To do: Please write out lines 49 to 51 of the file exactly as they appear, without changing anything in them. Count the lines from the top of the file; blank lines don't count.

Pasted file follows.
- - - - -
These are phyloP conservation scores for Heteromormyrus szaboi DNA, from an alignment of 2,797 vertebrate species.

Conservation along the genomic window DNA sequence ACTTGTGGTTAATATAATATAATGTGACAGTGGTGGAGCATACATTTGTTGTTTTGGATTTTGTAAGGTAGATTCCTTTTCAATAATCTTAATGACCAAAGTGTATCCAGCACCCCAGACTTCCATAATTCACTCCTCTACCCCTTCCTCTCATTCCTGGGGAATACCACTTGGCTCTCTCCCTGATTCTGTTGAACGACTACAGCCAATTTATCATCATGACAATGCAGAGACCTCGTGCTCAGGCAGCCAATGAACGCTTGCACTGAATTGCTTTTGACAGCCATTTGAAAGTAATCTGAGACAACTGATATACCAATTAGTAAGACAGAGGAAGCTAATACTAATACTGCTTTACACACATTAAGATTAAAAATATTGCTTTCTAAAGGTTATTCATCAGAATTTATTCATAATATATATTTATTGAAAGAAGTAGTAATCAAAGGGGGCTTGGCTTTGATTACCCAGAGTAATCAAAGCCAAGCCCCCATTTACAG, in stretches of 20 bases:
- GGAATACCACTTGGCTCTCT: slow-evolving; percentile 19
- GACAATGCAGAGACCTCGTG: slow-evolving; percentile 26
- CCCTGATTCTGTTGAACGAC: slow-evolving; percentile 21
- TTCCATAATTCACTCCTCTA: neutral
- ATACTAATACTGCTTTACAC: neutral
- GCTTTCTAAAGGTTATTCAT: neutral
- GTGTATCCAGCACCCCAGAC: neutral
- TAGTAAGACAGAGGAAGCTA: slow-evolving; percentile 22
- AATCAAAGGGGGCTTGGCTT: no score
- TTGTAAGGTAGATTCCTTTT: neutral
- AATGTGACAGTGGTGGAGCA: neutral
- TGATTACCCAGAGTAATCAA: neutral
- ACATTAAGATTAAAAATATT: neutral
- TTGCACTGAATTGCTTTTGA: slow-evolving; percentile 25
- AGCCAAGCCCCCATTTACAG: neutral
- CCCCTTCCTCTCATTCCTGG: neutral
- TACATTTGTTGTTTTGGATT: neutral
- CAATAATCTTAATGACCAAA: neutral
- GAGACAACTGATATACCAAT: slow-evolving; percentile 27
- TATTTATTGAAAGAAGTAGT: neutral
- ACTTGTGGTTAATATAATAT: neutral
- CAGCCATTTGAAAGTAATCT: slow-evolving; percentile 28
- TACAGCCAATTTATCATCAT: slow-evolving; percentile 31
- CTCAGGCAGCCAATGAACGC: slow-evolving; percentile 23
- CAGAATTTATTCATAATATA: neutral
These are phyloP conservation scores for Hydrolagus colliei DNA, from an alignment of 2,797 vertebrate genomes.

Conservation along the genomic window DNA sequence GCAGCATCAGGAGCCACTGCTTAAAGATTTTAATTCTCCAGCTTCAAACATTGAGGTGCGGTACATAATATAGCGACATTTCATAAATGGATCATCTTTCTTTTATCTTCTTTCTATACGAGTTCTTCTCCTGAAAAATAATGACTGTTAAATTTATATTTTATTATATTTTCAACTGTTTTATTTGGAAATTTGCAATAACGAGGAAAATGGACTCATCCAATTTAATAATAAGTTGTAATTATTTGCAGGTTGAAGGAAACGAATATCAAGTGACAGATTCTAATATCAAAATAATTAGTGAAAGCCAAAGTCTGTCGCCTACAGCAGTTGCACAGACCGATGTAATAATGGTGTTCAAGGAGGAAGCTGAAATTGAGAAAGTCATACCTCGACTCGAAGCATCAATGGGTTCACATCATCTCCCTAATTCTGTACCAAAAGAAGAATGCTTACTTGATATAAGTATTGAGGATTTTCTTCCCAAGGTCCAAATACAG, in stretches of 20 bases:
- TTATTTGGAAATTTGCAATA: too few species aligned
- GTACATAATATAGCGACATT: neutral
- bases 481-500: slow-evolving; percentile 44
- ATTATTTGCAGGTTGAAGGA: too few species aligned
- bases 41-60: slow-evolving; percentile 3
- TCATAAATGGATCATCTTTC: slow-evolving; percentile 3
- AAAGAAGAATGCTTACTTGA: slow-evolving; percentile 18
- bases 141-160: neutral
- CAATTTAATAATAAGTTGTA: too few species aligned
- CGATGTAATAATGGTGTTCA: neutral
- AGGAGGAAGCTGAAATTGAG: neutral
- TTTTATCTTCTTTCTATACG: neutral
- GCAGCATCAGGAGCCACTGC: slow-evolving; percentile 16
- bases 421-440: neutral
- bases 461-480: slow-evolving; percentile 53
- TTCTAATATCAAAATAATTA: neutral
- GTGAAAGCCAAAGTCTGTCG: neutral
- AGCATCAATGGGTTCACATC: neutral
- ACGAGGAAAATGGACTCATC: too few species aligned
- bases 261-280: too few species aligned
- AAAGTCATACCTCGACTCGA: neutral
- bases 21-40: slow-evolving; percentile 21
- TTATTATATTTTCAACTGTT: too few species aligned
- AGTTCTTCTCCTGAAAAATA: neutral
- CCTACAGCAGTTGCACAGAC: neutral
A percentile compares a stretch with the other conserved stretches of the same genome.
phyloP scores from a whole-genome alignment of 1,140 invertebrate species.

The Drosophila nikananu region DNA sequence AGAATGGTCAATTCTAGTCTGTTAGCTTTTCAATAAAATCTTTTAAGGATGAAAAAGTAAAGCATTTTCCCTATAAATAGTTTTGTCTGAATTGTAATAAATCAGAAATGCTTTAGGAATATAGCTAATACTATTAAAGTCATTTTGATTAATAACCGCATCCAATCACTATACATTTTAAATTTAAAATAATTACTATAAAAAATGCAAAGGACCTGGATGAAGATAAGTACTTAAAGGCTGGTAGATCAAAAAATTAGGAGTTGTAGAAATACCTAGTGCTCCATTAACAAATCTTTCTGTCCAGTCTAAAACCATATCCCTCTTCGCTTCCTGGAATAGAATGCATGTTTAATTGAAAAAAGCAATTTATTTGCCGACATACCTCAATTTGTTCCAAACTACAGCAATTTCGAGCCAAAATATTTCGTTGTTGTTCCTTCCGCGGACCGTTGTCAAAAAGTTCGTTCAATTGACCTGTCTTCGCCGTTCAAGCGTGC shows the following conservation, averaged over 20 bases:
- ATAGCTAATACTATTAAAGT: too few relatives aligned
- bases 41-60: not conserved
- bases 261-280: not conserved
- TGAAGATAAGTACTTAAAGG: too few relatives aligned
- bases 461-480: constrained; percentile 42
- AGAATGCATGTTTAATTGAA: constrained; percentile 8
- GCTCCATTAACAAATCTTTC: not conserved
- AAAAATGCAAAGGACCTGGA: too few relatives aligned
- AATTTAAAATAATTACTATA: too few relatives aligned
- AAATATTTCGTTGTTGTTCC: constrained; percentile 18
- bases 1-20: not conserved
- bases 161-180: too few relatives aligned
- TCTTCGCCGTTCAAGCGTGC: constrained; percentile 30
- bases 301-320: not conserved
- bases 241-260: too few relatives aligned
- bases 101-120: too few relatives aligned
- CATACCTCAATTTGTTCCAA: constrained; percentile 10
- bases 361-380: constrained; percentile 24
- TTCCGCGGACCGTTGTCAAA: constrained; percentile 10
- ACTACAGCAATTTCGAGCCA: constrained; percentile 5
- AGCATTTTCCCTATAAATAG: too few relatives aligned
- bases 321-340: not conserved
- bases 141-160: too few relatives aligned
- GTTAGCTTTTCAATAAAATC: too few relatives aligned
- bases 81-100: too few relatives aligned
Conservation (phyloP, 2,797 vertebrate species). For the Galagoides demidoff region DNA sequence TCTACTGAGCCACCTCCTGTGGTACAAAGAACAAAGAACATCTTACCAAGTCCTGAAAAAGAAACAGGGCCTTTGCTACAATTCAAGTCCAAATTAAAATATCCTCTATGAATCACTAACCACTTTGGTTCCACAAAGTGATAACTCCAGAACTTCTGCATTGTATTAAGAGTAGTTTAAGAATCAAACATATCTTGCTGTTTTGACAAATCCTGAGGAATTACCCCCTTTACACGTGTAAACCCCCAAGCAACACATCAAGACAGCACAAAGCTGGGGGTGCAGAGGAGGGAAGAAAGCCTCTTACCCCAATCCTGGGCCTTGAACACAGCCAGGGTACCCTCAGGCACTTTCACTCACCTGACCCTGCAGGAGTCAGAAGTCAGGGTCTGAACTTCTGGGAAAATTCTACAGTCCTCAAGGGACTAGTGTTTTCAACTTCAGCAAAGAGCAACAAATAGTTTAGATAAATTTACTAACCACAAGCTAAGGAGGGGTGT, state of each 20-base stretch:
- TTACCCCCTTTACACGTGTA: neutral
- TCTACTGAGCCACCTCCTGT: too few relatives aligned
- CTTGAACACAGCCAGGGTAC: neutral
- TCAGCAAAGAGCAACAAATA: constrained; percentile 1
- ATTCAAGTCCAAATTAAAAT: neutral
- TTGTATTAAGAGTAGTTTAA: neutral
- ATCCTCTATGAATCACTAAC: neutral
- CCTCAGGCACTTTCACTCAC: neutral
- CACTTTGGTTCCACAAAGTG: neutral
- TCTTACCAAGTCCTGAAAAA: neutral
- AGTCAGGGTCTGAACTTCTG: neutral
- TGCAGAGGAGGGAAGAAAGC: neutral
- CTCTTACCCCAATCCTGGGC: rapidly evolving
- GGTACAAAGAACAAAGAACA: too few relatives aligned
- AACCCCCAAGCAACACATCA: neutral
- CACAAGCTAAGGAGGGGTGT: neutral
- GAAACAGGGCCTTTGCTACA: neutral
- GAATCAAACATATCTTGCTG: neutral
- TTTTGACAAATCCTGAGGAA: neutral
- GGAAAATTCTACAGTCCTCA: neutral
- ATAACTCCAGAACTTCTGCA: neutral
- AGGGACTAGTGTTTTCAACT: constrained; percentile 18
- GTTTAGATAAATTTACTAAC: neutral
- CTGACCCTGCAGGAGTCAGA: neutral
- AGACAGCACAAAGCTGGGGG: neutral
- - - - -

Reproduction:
- bases 261-280: too few species aligned
- AAAGTCATACCTCGACTCGA: neutral
- bases 21-40: slow-evolving; percentile 21